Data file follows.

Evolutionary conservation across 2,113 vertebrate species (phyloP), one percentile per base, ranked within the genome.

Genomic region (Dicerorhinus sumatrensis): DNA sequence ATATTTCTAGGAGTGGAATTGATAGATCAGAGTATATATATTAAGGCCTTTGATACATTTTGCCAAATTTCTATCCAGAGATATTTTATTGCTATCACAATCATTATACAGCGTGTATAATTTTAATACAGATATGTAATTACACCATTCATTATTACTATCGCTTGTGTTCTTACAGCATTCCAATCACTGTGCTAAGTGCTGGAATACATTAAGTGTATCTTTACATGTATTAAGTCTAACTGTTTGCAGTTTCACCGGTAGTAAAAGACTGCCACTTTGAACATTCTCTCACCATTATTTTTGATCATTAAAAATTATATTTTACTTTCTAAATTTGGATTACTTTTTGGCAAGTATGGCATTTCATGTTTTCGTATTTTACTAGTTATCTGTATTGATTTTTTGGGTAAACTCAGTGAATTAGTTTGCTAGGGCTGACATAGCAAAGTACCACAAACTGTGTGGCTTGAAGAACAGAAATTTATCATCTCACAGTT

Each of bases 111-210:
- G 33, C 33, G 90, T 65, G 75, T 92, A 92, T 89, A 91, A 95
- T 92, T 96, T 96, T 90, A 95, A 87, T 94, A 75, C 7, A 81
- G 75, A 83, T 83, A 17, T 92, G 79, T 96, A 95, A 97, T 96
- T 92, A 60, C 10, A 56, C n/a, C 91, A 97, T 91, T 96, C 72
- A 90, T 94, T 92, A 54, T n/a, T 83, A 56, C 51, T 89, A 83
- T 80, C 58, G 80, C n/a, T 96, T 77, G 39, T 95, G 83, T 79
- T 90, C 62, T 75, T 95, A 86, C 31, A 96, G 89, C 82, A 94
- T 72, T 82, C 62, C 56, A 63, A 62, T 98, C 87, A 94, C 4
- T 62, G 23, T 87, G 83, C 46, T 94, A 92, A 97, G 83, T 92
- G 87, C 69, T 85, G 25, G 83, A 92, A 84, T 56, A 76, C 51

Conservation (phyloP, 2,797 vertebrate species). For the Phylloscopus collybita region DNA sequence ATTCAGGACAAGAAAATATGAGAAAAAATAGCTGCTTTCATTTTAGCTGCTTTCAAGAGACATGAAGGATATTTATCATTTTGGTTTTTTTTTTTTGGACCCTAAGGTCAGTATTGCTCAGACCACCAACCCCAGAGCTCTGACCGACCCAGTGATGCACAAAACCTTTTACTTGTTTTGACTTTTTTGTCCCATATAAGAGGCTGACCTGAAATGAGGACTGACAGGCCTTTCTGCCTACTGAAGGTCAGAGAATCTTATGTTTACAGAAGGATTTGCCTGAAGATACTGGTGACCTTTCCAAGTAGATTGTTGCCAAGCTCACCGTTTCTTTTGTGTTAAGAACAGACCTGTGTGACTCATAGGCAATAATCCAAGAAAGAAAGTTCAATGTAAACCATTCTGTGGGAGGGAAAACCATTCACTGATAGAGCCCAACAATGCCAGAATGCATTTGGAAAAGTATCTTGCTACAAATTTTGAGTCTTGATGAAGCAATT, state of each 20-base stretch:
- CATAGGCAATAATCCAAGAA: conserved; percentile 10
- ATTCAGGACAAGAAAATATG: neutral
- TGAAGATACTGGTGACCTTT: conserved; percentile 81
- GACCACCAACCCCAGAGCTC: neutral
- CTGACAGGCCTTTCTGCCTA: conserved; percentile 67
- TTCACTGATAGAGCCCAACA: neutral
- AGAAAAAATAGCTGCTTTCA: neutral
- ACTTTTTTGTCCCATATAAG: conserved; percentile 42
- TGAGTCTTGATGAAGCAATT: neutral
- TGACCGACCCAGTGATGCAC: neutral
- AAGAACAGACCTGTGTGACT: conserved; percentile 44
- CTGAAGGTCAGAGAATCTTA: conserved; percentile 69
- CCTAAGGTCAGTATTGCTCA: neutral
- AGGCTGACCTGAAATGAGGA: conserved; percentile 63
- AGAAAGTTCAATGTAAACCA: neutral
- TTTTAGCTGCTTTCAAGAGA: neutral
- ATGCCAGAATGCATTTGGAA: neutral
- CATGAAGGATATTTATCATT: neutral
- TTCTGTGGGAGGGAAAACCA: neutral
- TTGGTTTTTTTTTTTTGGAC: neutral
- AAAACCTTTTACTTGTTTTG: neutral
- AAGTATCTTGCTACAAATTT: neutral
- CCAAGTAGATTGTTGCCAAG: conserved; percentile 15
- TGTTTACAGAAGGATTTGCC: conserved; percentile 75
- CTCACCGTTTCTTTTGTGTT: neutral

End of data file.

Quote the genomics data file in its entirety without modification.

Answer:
Evolutionary conservation across 2,113 vertebrate species (phyloP), one percentile per base, ranked within the genome.

Genomic region (Dicerorhinus sumatrensis): DNA sequence ATATTTCTAGGAGTGGAATTGATAGATCAGAGTATATATATTAAGGCCTTTGATACATTTTGCCAAATTTCTATCCAGAGATATTTTATTGCTATCACAATCATTATACAGCGTGTATAATTTTAATACAGATATGTAATTACACCATTCATTATTACTATCGCTTGTGTTCTTACAGCATTCCAATCACTGTGCTAAGTGCTGGAATACATTAAGTGTATCTTTACATGTATTAAGTCTAACTGTTTGCAGTTTCACCGGTAGTAAAAGACTGCCACTTTGAACATTCTCTCACCATTATTTTTGATCATTAAAAATTATATTTTACTTTCTAAATTTGGATTACTTTTTGGCAAGTATGGCATTTCATGTTTTCGTATTTTACTAGTTATCTGTATTGATTTTTTGGGTAAACTCAGTGAATTAGTTTGCTAGGGCTGACATAGCAAAGTACCACAAACTGTGTGGCTTGAAGAACAGAAATTTATCATCTCACAGTT

Each of bases 111-210:
- G 33, C 33, G 90, T 65, G 75, T 92, A 92, T 89, A 91, A 95
- T 92, T 96, T 96, T 90, A 95, A 87, T 94, A 75, C 7, A 81
- G 75, A 83, T 83, A 17, T 92, G 79, T 96, A 95, A 97, T 96
- T 92, A 60, C 10, A 56, C n/a, C 91, A 97, T 91, T 96, C 72
- A 90, T 94, T 92, A 54, T n/a, T 83, A 56, C 51, T 89, A 83
- T 80, C 58, G 80, C n/a, T 96, T 77, G 39, T 95, G 83, T 79
- T 90, C 62, T 75, T 95, A 86, C 31, A 96, G 89, C 82, A 94
- T 72, T 82, C 62, C 56, A 63, A 62, T 98, C 87, A 94, C 4
- T 62, G 23, T 87, G 83, C 46, T 94, A 92, A 97, G 83, T 92
- G 87, C 69, T 85, G 25, G 83, A 92, A 84, T 56, A 76, C 51

Conservation (phyloP, 2,797 vertebrate species). For the Phylloscopus collybita region DNA sequence ATTCAGGACAAGAAAATATGAGAAAAAATAGCTGCTTTCATTTTAGCTGCTTTCAAGAGACATGAAGGATATTTATCATTTTGGTTTTTTTTTTTTGGACCCTAAGGTCAGTATTGCTCAGACCACCAACCCCAGAGCTCTGACCGACCCAGTGATGCACAAAACCTTTTACTTGTTTTGACTTTTTTGTCCCATATAAGAGGCTGACCTGAAATGAGGACTGACAGGCCTTTCTGCCTACTGAAGGTCAGAGAATCTTATGTTTACAGAAGGATTTGCCTGAAGATACTGGTGACCTTTCCAAGTAGATTGTTGCCAAGCTCACCGTTTCTTTTGTGTTAAGAACAGACCTGTGTGACTCATAGGCAATAATCCAAGAAAGAAAGTTCAATGTAAACCATTCTGTGGGAGGGAAAACCATTCACTGATAGAGCCCAACAATGCCAGAATGCATTTGGAAAAGTATCTTGCTACAAATTTTGAGTCTTGATGAAGCAATT, state of each 20-base stretch:
- CATAGGCAATAATCCAAGAA: conserved; percentile 10
- ATTCAGGACAAGAAAATATG: neutral
- TGAAGATACTGGTGACCTTT: conserved; percentile 81
- GACCACCAACCCCAGAGCTC: neutral
- CTGACAGGCCTTTCTGCCTA: conserved; percentile 67
- TTCACTGATAGAGCCCAACA: neutral
- AGAAAAAATAGCTGCTTTCA: neutral
- ACTTTTTTGTCCCATATAAG: conserved; percentile 42
- TGAGTCTTGATGAAGCAATT: neutral
- TGACCGACCCAGTGATGCAC: neutral
- AAGAACAGACCTGTGTGACT: conserved; percentile 44
- CTGAAGGTCAGAGAATCTTA: conserved; percentile 69
- CCTAAGGTCAGTATTGCTCA: neutral
- AGGCTGACCTGAAATGAGGA: conserved; percentile 63
- AGAAAGTTCAATGTAAACCA: neutral
- TTTTAGCTGCTTTCAAGAGA: neutral
- ATGCCAGAATGCATTTGGAA: neutral
- CATGAAGGATATTTATCATT: neutral
- TTCTGTGGGAGGGAAAACCA: neutral
- TTGGTTTTTTTTTTTTGGAC: neutral
- AAAACCTTTTACTTGTTTTG: neutral
- AAGTATCTTGCTACAAATTT: neutral
- CCAAGTAGATTGTTGCCAAG: conserved; percentile 15
- TGTTTACAGAAGGATTTGCC: conserved; percentile 75
- CTCACCGTTTCTTTTGTGTT: neutral